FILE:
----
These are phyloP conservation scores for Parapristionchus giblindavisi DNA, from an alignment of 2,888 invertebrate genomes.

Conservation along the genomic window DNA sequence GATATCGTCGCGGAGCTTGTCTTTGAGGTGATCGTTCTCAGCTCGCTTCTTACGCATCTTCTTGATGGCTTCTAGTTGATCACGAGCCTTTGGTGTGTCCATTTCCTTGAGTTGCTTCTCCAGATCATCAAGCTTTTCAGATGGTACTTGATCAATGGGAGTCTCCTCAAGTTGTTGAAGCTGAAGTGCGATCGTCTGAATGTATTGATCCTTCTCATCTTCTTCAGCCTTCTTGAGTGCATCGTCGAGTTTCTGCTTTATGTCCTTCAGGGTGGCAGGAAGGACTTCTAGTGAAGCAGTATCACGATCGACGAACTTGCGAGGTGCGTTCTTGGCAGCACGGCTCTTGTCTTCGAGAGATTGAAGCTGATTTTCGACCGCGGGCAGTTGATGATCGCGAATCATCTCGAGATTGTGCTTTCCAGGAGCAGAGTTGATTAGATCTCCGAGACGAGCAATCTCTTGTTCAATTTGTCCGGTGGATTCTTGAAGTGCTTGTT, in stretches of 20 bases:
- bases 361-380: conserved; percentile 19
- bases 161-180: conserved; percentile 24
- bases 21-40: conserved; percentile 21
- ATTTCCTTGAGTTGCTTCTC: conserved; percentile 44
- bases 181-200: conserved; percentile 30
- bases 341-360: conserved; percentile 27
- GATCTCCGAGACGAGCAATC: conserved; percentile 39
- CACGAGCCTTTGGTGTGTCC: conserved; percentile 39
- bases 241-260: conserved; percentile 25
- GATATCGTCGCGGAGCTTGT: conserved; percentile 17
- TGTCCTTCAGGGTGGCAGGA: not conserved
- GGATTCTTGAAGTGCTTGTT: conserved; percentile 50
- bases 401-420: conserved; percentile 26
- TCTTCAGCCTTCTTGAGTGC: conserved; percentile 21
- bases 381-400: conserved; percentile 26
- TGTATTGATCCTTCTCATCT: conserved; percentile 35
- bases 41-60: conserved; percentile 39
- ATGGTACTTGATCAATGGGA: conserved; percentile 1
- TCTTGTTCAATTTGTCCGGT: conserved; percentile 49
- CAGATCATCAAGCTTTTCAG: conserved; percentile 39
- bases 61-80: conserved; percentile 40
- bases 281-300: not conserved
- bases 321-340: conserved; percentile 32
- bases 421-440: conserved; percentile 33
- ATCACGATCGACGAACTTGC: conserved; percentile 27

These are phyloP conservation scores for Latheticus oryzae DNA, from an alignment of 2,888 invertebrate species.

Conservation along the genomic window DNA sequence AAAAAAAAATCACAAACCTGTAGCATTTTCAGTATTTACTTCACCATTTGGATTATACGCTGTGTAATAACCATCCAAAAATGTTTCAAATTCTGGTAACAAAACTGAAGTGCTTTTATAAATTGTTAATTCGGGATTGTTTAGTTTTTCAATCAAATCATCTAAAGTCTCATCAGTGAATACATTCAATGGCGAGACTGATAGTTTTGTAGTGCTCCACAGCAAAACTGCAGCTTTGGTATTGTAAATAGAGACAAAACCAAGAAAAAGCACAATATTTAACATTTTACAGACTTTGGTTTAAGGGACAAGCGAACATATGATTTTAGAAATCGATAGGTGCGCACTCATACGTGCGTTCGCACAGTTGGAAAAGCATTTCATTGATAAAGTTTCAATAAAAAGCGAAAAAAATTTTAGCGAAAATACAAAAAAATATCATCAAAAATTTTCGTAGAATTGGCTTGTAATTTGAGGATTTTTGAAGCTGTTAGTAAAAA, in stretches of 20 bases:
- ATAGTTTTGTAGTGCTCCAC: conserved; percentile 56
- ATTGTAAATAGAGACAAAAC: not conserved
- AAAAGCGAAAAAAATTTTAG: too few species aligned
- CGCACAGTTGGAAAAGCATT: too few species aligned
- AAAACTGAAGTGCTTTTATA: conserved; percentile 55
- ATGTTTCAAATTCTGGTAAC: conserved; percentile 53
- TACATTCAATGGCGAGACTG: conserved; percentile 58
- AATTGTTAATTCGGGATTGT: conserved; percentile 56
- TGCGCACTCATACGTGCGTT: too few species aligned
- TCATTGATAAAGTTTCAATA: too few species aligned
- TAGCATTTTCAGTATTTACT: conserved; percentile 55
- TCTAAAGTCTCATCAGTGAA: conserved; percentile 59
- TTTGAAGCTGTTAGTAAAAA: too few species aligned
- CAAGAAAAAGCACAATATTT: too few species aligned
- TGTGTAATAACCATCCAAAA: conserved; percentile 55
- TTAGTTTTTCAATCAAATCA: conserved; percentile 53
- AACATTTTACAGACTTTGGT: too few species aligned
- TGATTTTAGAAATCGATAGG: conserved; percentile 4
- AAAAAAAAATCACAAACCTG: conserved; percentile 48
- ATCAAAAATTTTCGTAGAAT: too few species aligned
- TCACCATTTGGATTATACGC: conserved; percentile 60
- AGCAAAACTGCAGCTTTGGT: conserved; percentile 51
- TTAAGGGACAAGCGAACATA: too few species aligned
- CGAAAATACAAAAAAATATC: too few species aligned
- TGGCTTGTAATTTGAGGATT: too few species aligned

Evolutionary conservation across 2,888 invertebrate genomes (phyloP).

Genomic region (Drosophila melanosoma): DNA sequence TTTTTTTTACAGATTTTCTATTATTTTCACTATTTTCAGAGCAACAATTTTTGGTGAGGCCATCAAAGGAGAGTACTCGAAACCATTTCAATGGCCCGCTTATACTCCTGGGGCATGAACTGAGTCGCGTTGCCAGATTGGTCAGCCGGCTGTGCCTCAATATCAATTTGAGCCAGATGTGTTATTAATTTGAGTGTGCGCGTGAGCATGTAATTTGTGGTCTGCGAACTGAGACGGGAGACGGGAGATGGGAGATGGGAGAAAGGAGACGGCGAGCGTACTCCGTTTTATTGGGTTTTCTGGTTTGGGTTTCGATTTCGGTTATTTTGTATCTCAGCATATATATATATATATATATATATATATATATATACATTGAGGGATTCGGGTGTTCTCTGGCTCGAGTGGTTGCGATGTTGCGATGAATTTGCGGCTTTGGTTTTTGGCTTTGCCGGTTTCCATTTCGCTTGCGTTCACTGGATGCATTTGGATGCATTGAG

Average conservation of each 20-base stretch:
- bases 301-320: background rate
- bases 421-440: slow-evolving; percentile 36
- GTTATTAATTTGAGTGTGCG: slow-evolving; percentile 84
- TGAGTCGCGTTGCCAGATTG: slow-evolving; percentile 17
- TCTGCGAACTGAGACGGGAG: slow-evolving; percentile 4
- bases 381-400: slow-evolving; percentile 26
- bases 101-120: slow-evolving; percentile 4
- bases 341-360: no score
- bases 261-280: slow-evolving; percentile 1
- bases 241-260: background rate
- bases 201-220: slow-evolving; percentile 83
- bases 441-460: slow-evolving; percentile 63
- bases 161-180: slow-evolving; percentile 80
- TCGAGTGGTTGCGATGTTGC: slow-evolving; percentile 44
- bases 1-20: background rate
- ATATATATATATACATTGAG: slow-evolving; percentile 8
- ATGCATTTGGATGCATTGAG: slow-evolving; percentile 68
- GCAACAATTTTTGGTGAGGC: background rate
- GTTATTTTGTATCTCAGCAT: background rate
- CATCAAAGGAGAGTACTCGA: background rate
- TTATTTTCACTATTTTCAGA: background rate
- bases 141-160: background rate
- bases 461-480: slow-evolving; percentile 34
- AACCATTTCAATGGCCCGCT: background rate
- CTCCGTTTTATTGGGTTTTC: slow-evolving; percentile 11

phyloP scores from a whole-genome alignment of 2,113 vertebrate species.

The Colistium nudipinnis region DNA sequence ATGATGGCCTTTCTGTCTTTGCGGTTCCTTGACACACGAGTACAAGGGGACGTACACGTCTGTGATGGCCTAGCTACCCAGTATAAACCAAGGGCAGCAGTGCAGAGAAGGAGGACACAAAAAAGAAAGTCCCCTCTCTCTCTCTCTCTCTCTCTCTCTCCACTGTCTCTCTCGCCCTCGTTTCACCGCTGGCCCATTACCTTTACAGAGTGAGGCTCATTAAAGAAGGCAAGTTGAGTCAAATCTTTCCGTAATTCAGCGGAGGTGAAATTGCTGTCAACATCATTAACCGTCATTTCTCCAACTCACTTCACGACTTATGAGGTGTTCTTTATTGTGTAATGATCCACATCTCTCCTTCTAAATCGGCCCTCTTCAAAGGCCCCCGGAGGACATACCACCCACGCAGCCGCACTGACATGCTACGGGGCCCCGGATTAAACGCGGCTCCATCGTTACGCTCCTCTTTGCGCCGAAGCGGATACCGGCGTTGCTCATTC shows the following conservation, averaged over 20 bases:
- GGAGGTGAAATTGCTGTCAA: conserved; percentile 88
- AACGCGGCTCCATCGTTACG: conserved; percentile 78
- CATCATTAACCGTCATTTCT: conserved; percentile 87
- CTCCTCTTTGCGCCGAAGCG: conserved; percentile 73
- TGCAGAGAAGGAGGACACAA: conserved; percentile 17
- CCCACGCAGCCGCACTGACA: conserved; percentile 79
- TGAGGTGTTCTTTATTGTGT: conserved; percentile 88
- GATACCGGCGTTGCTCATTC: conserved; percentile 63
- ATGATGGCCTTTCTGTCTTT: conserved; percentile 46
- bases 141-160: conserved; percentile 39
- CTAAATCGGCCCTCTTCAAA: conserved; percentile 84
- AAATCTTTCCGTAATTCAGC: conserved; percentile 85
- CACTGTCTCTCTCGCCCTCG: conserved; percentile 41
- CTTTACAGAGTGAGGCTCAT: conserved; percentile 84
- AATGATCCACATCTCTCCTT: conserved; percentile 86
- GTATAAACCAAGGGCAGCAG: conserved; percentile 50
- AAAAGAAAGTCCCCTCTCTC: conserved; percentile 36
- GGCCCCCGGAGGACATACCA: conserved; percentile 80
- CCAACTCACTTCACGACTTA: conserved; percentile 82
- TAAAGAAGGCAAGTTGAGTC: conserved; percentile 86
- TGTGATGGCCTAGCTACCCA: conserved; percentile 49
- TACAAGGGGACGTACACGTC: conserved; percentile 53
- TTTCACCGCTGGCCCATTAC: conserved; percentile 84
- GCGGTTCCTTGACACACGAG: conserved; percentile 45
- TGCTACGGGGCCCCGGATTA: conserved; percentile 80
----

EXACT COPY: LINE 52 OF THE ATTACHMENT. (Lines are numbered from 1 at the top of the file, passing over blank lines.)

- TTAAGGGACAAGCGAACATA: too few species aligned